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David Orr is a Team Leader in the Young People’s Service (YPS) at City of Edinburgh Council. His interest in Contextual Safeguarding stems primarily from his work with adolescents over the course of more than a decade in the field of youth justice. He is particularly interested in the emerging challenges in Scotland relating to child criminal exploitation (CCE) and developing appropriate responses informed by a commitment to children’s rights.

Just over two years ago I remember attending a multi-agency event with representatives from social work, education, health, housing and various other statutory and voluntary sector providers, as planning had begun for the development of the latest iteration of the Children’s Services Plan for 2020 – 2023. I recall speaking with a colleague from housing and discussing the high volume of coverage in the media of the “county lines” phenomenon south of the Border, particularly in the Greater London area. I reflected on the fact that within the world of youth justice in Edinburgh, we appeared to have been mercifully spared this particular model of drug supply. I was curious whether within housing circles there were any emerging indicators of phenomena such as “cuckooing”. The response did not fill me with hope. Housing colleagues had begun to notice the tell-tale signs – properties raided, burner phones seized, drug paraphernalia recovered.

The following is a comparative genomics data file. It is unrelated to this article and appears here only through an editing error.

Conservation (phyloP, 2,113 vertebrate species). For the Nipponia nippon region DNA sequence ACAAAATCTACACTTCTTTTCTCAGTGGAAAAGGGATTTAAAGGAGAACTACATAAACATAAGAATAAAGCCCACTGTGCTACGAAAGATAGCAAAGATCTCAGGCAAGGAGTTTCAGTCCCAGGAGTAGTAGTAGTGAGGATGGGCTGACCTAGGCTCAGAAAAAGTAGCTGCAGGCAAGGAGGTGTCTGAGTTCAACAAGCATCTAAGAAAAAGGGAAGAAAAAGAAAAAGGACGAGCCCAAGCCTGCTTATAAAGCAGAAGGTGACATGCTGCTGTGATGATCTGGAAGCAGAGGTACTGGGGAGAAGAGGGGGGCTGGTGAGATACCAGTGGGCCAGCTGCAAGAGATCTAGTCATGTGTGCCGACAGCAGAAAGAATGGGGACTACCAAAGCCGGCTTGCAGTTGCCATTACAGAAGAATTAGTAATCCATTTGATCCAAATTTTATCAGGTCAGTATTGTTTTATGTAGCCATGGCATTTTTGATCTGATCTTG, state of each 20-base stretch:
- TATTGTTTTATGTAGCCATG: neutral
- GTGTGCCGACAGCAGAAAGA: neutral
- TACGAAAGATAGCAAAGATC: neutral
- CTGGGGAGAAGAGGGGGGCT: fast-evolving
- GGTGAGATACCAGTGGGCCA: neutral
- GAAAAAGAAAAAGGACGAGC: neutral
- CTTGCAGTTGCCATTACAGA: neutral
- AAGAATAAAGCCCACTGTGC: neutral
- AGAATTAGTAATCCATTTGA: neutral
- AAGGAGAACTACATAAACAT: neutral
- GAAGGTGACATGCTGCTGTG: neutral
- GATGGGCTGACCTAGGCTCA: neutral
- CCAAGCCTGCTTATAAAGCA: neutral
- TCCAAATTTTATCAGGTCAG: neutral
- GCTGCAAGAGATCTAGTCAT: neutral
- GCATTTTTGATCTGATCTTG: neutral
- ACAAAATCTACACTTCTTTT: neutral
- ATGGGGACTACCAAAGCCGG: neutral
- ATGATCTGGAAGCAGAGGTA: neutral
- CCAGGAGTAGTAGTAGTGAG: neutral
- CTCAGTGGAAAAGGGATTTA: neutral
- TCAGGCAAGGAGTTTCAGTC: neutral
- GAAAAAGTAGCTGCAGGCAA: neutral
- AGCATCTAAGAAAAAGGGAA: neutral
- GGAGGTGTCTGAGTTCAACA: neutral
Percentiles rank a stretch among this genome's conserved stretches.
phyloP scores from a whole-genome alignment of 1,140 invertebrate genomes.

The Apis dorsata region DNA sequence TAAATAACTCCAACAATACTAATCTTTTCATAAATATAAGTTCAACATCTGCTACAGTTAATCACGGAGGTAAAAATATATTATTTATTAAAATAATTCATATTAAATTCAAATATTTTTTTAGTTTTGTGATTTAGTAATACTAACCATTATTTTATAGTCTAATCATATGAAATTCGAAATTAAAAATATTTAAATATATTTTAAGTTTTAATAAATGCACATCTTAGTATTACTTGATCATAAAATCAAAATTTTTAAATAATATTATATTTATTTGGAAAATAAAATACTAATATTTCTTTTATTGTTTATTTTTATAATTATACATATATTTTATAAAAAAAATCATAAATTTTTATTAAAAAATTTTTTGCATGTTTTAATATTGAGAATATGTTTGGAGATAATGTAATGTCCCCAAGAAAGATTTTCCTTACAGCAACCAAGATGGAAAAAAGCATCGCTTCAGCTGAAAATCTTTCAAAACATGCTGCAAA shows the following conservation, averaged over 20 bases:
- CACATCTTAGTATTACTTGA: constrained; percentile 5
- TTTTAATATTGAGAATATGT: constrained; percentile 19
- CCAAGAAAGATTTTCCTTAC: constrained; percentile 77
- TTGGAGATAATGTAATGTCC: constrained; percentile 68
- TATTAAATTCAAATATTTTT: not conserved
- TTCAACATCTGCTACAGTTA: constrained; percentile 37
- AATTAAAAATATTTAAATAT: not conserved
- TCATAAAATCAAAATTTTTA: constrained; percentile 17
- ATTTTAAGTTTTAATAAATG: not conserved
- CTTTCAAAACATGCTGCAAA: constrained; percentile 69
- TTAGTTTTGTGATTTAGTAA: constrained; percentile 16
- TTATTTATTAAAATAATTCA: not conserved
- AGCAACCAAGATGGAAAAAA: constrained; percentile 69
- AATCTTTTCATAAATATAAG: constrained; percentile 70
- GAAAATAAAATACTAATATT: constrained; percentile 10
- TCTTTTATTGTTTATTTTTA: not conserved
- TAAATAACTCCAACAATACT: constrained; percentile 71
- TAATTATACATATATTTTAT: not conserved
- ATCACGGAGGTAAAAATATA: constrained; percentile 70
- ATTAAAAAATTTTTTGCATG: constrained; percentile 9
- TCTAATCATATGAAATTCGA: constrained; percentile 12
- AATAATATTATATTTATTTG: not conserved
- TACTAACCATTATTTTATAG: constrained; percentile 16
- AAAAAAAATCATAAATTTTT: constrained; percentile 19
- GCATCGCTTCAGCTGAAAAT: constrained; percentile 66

It was only a matter of time before the young people we work with started to get caught up in things. Sure enough by the summer of 2019 the first few cases of what we now know as Child Criminal Exploitation (CCE) began to appear on our workload – a 15 year old with little previous history of offending behaviour caught coming out of a “trap house” with a ready supply of cash, burner phones and Class A drugs; and, a 16 year old accruing multiple charges for possession with intent to supply Class A substances, operating from his home address, the exploitation potentially placing members of his family at risk too. Suddenly we were into a new world where knowledge of the Single Competent Authority (SCA), the National Referral Mechanism (NRM) and Threat to Life (TTL) Warnings became an important part of our day-to-day work.